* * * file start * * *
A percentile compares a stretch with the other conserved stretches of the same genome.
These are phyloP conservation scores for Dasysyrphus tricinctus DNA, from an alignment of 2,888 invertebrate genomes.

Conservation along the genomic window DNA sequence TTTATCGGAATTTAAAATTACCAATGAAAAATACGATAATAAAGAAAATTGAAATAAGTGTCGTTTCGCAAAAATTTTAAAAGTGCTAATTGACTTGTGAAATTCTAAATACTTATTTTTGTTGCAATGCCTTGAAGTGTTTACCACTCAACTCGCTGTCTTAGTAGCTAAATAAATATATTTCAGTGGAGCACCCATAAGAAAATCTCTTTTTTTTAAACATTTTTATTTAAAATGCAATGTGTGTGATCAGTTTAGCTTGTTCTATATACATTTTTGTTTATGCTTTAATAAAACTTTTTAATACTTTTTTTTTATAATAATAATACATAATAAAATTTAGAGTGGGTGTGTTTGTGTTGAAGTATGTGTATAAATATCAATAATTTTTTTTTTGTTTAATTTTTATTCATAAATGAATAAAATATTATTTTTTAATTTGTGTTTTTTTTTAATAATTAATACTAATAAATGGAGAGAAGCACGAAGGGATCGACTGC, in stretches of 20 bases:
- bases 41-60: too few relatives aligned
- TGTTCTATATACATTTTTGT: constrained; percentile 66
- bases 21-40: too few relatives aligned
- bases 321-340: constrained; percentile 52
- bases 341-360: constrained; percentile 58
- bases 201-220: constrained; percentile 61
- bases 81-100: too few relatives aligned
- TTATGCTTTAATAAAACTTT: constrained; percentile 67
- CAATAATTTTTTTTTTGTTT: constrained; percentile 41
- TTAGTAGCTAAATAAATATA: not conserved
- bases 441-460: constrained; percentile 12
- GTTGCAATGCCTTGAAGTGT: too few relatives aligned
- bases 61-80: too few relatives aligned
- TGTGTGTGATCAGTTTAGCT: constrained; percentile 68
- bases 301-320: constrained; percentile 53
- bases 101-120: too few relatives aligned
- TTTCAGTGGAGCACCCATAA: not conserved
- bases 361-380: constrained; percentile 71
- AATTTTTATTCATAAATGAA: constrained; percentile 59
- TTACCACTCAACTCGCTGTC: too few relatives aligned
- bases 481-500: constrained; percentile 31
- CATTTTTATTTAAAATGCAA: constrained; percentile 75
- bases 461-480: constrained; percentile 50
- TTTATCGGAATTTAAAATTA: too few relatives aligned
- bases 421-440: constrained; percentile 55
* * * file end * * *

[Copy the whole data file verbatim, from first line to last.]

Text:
A percentile compares a stretch with the other conserved stretches of the same genome.
These are phyloP conservation scores for Dasysyrphus tricinctus DNA, from an alignment of 2,888 invertebrate genomes.

Conservation along the genomic window DNA sequence TTTATCGGAATTTAAAATTACCAATGAAAAATACGATAATAAAGAAAATTGAAATAAGTGTCGTTTCGCAAAAATTTTAAAAGTGCTAATTGACTTGTGAAATTCTAAATACTTATTTTTGTTGCAATGCCTTGAAGTGTTTACCACTCAACTCGCTGTCTTAGTAGCTAAATAAATATATTTCAGTGGAGCACCCATAAGAAAATCTCTTTTTTTTAAACATTTTTATTTAAAATGCAATGTGTGTGATCAGTTTAGCTTGTTCTATATACATTTTTGTTTATGCTTTAATAAAACTTTTTAATACTTTTTTTTTATAATAATAATACATAATAAAATTTAGAGTGGGTGTGTTTGTGTTGAAGTATGTGTATAAATATCAATAATTTTTTTTTTGTTTAATTTTTATTCATAAATGAATAAAATATTATTTTTTAATTTGTGTTTTTTTTTAATAATTAATACTAATAAATGGAGAGAAGCACGAAGGGATCGACTGC, in stretches of 20 bases:
- bases 41-60: too few relatives aligned
- TGTTCTATATACATTTTTGT: constrained; percentile 66
- bases 21-40: too few relatives aligned
- bases 321-340: constrained; percentile 52
- bases 341-360: constrained; percentile 58
- bases 201-220: constrained; percentile 61
- bases 81-100: too few relatives aligned
- TTATGCTTTAATAAAACTTT: constrained; percentile 67
- CAATAATTTTTTTTTTGTTT: constrained; percentile 41
- TTAGTAGCTAAATAAATATA: not conserved
- bases 441-460: constrained; percentile 12
- GTTGCAATGCCTTGAAGTGT: too few relatives aligned
- bases 61-80: too few relatives aligned
- TGTGTGTGATCAGTTTAGCT: constrained; percentile 68
- bases 301-320: constrained; percentile 53
- bases 101-120: too few relatives aligned
- TTTCAGTGGAGCACCCATAA: not conserved
- bases 361-380: constrained; percentile 71
- AATTTTTATTCATAAATGAA: constrained; percentile 59
- TTACCACTCAACTCGCTGTC: too few relatives aligned
- bases 481-500: constrained; percentile 31
- CATTTTTATTTAAAATGCAA: constrained; percentile 75
- bases 461-480: constrained; percentile 50
- TTTATCGGAATTTAAAATTA: too few relatives aligned
- bases 421-440: constrained; percentile 55